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Psychiatry Res. 2011 Feb 28;191(2):145-51. doi: 10.1016/j.pscychresns.2010.09.015. Epub 2011 Jan 13.

Reduced P300 and P600 amplitude in the hollow-mask illusion in patients with schizophrenia.

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1
Clinic for Psychiatry, Social Psychiatry and Psychotherapy, Medical School Hannover, Hannover, Germany. danai.dima@kcl.ac.uk

Abstract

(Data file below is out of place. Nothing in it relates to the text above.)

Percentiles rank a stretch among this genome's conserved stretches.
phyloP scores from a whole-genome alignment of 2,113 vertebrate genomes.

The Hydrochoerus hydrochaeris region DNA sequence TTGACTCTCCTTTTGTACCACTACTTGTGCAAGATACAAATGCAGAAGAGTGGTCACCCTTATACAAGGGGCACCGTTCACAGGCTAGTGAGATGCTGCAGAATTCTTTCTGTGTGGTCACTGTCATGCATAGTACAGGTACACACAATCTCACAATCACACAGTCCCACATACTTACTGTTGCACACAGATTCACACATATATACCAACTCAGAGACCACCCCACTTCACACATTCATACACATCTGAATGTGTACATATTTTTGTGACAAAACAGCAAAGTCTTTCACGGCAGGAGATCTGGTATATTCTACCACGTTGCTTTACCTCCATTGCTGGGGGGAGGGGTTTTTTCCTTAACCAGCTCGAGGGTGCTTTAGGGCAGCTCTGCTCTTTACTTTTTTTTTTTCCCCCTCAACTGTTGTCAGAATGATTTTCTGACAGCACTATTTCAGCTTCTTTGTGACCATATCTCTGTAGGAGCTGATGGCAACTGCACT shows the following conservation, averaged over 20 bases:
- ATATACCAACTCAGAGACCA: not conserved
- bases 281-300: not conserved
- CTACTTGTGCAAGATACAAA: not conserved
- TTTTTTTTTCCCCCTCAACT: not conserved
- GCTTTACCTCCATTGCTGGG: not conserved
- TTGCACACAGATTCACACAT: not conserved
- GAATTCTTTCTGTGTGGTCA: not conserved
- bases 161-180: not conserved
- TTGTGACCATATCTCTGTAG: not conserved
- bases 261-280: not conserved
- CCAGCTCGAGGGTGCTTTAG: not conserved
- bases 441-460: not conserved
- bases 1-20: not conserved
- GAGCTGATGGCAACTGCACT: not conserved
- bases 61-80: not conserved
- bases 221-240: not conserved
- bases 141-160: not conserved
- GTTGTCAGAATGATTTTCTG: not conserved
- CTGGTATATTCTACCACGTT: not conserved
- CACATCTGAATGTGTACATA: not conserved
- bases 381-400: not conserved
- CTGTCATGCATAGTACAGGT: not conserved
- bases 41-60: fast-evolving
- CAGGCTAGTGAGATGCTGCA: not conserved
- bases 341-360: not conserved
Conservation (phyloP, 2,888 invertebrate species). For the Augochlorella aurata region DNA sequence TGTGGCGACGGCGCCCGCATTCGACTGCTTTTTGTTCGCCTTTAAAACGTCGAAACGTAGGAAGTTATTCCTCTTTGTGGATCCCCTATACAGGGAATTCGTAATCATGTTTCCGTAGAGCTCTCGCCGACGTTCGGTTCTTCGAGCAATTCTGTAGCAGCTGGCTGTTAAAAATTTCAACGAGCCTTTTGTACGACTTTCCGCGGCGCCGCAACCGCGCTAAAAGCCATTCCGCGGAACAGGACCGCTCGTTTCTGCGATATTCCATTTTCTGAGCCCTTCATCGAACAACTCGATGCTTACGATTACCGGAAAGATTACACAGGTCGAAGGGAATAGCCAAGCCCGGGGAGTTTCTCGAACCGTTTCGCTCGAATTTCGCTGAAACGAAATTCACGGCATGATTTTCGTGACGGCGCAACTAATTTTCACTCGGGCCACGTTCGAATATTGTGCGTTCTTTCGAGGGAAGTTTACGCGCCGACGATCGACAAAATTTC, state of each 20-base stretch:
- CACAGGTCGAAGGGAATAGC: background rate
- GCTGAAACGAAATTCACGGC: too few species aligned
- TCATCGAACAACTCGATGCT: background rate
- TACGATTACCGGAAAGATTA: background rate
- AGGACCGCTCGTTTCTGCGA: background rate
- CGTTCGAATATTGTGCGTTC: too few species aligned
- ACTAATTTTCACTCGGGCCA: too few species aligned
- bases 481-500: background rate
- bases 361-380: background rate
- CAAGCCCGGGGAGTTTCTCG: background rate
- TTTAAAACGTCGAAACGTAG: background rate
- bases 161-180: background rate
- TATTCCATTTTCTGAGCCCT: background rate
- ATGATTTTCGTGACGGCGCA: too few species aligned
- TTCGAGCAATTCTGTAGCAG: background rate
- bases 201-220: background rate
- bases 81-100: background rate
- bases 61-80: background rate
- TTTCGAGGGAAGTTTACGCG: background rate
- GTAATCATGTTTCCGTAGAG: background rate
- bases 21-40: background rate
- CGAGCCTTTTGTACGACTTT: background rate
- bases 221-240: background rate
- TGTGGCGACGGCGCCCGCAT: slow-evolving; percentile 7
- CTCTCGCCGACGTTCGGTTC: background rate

Illusions provide a useful tool to study the mechanisms by which top-down and bottom-up processes interact in perception. Patients suffering from schizophrenia are not as subject to the hollow-mask illusion as healthy controls, since studies have shown that controls perceive a hollow mask as a normal face, while patients with schizophrenia do not. This insusceptibility to the illusion is indicating a weakened top-down processing in schizophrenia and little is understood about the neurobiology of this phenomenon. We used event-related potentials to investigate the hollow-mask illusion in patients with schizophrenia and healthy controls. We hypothesized that there would be a visible reduction of top-down processing in the patients' group and that this reduction would occur in the late stages of processing. We found significantly decreased amplitudes in the P300 and P600 components in the patients' group, indicating that visual information does not benefit from frontal, parietal or temporal activity for perceiving incoming stimuli. We propose that a deficit in functional connectivity may be responsible for impaired top-down visual processing in schizophrenia. These data further the understanding of the time course of top-down processing in patients with schizophrenia.

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